Man it’s looking bleak out there. The Dow Jones Industrial Average just took its biggest weekly drop in more than a year, and the rush to pull out of bonds sent the 10-Year Treasury’s yield to just south of 2.8%. Meanwhile, an eventual Federal Reserve stimulus tapering appears imminent, but leaders across the Fed keep telegraphing different ETAs, which should keep anyone properly spooked until it actually happens.
If you’re having a hard time deciding where to put your money to work, you’re not alone.
But the best thing to do right now certainly isn’t panic selling … it’s planning. As we head toward Labor Day and more investors look to re-engage with the market, heed this list of dos and don’ts to keep your emotions in check and your portfolio unharmed.
Consider rebalancing: Whatever your stock-to-bond ratio might have been to start the year, it’s probably a little out of whack by now. If you suddenly find yourself too heavy for comfort on either side, consider your alternatives. If you’re looking to get back into stocks, protect yourself with a little diversity via exchange-traded funds.
If on the other hand you want to get heavier in bonds, you can take some of the risk out of your positions by swapping out of those bond funds, either corporate or government, and move to individual securities. Check with any broker or trading house about the availability of corporates, and go to the U.S. Treasury Direct website for individual trades.
Look for bargains: Seek out solid value stocks. The market drop has hit a lot of companies, but not all of them necessarily had it coming. Meanwhile, others have weathered the beating fairly well and still maintained attractive valuations.
Discussing the latter, I really like oil & gas play ConocoPhillips (COP), which currently trades at just less than 11 times earnings and yields a rich 4.15%. While it has underperformed the market by about 4 percentage points year-to-date, it actually has remained level during the S&P’s most recent tumult. COP has raised its dividend 13 years in a row — and at a roughly 15% annual clip in the past 10 years — and sits on $4 billion in cash. Looks like a bargain to me.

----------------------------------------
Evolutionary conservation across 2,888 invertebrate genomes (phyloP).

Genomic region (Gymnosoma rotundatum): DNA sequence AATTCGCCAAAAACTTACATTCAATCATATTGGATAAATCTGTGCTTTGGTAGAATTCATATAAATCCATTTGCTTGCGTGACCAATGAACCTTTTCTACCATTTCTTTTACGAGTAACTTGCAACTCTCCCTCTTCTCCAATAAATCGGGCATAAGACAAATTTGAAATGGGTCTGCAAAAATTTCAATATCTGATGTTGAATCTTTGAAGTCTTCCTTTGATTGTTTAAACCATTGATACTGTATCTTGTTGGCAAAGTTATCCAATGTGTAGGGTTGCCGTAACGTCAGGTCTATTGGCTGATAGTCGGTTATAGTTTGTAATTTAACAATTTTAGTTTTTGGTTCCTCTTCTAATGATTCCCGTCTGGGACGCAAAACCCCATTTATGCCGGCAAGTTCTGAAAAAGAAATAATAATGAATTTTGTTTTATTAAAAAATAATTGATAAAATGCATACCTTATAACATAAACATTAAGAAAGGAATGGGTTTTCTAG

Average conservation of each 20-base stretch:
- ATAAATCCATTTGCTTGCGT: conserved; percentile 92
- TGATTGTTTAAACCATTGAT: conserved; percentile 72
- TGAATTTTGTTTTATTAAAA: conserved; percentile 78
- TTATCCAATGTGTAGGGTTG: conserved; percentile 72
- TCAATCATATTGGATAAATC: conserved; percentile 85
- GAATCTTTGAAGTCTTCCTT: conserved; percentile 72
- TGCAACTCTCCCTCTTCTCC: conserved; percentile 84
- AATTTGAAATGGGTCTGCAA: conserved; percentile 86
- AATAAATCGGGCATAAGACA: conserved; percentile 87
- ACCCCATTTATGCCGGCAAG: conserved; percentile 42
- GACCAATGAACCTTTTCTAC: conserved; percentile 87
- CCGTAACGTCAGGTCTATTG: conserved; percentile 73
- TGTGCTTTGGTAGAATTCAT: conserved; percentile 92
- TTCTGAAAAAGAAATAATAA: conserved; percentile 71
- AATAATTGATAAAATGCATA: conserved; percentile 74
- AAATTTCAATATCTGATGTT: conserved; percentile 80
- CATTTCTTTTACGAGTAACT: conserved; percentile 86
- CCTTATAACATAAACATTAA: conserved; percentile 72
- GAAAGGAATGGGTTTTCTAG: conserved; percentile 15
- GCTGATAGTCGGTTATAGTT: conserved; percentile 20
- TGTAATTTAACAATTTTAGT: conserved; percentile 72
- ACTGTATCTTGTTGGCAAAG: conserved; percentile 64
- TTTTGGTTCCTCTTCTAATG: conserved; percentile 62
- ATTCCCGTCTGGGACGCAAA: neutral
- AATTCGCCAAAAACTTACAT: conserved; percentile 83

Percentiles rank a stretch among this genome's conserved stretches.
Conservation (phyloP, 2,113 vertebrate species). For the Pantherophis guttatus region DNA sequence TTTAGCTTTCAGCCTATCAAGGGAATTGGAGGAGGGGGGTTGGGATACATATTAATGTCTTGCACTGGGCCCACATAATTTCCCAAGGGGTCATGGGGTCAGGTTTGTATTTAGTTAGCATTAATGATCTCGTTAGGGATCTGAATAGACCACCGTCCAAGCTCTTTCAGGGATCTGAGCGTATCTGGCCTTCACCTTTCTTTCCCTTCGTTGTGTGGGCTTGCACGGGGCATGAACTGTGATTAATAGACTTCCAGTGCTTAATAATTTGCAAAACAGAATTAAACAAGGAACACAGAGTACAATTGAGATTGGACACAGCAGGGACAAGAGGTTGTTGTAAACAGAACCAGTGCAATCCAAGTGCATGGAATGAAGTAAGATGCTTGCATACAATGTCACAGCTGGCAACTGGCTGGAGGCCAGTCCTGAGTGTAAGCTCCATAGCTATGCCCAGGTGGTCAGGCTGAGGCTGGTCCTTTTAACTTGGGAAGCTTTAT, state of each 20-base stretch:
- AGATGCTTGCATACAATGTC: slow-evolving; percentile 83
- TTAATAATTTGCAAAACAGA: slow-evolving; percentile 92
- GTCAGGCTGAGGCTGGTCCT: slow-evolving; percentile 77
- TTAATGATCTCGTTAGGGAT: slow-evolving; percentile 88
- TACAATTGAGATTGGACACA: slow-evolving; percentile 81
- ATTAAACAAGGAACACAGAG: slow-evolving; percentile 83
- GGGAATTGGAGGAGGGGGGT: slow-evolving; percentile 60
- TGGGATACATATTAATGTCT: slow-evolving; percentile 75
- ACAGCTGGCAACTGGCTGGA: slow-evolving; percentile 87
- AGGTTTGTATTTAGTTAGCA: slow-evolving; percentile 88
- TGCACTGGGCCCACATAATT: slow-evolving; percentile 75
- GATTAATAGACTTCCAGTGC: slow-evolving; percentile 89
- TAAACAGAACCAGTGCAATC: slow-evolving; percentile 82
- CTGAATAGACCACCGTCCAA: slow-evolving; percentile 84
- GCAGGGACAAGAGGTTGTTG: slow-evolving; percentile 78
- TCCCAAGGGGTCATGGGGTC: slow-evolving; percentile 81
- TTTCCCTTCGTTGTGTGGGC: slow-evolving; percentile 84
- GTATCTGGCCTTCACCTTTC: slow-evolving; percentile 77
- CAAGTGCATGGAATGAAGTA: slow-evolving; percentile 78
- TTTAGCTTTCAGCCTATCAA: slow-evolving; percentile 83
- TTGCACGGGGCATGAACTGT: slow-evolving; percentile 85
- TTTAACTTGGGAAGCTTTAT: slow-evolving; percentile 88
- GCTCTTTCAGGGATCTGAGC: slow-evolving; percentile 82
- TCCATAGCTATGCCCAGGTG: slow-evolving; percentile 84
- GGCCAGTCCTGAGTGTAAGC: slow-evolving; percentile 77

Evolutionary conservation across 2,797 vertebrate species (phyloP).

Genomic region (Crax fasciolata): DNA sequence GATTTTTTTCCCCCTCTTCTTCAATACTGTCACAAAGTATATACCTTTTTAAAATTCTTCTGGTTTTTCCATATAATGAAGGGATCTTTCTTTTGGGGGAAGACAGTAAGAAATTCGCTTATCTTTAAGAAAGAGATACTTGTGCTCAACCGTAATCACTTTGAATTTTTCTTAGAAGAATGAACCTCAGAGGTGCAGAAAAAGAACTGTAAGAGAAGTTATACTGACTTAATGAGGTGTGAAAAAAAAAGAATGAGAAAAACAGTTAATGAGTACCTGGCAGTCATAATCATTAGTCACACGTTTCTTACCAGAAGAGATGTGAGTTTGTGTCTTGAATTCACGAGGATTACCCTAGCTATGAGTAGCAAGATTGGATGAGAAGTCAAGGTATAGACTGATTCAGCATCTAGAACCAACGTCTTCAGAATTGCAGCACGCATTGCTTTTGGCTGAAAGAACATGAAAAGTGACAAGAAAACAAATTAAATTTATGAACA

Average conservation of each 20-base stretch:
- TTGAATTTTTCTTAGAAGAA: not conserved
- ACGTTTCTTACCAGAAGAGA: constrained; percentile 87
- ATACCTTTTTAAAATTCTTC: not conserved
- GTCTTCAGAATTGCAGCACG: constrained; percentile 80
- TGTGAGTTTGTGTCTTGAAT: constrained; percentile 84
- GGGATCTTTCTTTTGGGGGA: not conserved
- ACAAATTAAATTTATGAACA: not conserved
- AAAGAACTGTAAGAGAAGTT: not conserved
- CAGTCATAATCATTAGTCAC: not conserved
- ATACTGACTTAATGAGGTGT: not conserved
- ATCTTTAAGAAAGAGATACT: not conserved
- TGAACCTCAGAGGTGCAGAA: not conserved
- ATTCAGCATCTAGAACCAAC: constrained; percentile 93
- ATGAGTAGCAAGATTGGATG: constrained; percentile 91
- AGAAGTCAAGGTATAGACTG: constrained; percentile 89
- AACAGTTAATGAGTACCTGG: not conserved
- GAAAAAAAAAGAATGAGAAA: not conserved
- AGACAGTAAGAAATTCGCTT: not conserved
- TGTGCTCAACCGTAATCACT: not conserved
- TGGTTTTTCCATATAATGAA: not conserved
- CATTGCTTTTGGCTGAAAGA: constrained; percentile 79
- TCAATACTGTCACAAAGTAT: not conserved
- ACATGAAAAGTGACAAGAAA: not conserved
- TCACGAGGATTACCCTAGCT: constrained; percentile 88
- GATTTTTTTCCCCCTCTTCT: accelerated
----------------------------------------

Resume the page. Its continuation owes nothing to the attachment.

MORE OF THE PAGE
Panic: The worst thing you can do is crater your retirement portfolio out of fear. As Dividend Growth Investor always reminds me, more people have lost money and value in their retirement portfolio because they sold off in a panic instead of ignoring the noise and sticking with the plan. Let patience and compounding returns work for you. Should you notice some of your longer-term plays have suffered some short-term bleeding, and your investment horizon is anything more than a year, read up about income equity’s historical track record and take your finger off the trigger.
Live and die on the headlines: We’ve already seen headline panic in the past months as media outlets try to interpret every word out of Fed leaders’ mouths. Prepare for more of the same in September, when the Fed is scheduled to meet, and when Wall Street is expected to get a fuller bead on its QE plans. What is said could very well have a big impact on interest rates and the stock market, and you should have ideas in mind about how you might rebalance depending on what environment the Fed could be sending us into … but again, keep our previous “don’t” in mind, and don’t completely jerk the wheel.
Marc Bastow is an Assistant Editor at InvestorPlace.com. As of this writing, he did not hold a position in any of the aforementioned securities.
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